“I’m feeling sick,” says the judge (played by Luísa Cruz). “This grotesque chain of stupidity, evil, desperation is beginning to test my competence and above all my patience.” She breaks down in tears. Here’s another kind of world without limits, in which economic desperation has caused a breakdown in the social fabric, leaving an entire society floundering through an ethical and legal vacuum.
Early reports had each volume of Gomes’ trilogy being essentially disconnected from the other two, which is true inasmuch as each presents a series of self-contained episodes. But when watched together (I saw the trilogy at the Melbourne International Film Festival this month, where they screened consecutively on one Sunday) a thematic through line develops. Volume 1 conveys the shock of austerity measures, suggesting a society on the brink of a precipice, and the stresses that await (its third episode features documentary testimony from the recently unemployed).
Volume 2, ‘The Desolate One’, suggests a society in upheaval, as the pressures of austerity make themselves felt. In its charming, melancholy final episode, a small dog is passed around the residents of a housing complex, few of whom can afford to keep it.
Volume 3, titled ‘The Enchanted One’ and the most difficult by far, conveys a sense of the slow passage back to social equilibrium or acceptance. Its key episode (and, running across roughly eighty minutes, the longest in the entire trilogy) is ‘The Inebriated Chorus of the Chaffinches’, a documentary portrait of a finch-trapping subculture among the lower echelons of Portuguese society, whose members hunt and train finches to compete in song competitions.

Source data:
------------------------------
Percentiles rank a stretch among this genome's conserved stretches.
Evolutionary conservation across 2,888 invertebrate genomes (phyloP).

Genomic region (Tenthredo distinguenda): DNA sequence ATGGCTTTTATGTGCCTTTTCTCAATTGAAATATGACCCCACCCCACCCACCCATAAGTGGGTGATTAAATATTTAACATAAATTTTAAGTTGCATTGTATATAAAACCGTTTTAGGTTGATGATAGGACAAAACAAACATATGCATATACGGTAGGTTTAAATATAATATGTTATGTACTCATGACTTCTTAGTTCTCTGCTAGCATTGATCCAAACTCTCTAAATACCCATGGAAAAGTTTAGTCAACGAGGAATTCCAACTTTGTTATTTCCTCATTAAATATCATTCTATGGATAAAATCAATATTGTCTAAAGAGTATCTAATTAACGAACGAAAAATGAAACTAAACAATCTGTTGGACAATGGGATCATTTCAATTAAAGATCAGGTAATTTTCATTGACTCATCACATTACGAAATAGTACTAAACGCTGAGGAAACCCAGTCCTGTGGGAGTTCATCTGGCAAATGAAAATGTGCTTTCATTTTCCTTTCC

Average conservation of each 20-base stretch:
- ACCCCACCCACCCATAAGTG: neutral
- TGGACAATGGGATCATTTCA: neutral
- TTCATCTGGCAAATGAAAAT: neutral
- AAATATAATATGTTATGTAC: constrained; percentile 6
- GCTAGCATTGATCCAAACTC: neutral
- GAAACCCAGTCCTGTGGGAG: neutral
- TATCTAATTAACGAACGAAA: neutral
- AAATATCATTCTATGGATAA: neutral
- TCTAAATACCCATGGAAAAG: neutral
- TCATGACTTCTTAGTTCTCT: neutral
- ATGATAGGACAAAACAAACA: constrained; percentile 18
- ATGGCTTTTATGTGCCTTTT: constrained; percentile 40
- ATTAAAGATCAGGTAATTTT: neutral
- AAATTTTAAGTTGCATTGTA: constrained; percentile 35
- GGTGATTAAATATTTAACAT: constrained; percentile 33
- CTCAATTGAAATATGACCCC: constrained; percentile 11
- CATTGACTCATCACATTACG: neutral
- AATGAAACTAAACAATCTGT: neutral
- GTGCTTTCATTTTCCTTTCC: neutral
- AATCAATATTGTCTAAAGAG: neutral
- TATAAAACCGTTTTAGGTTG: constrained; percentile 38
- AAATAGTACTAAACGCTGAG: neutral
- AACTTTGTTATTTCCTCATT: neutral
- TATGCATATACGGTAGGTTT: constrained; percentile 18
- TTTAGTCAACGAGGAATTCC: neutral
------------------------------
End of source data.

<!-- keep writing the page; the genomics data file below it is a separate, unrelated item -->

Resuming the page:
Even in captivity, there is song.
Although somewhat enlivened by frequent textual interruptions onscreen, which convey Scheherazade’s ongoing narration, this episode is provocatively low-key, even dull – honing in on the minutiae of finch hunting and cultivation, and the history and varieties of their songs. Gomes playfully suggests that the story of the chaffinches is being related over many nights by the princess: onscreen titles indicate when she pauses for daybreak and, inevitably, when she resumes at night – to the sighs of some audience members. The message becomes clear: day by day, hour by hour, life grinds on, and there is craft and activity to be found in the most impoverished places. Even in captivity, there is song.
Although the nameless ship builder’s dream of a world with no limits register as a dramatic irony — a passing fancy in an economy now defined by shrinking horizons — Gomes’ trilogy itself, playfully, thoughtfully, episode by episode, comes to reify the ambition of that dream. In its narrative adventurousness, epic scope, and freewheeling formal invention, Arabian Nights presents nothing less than a cinema without limits.
James Robert Douglas is a freelance cultural critic and Interviews Editor at The Lifted Brow.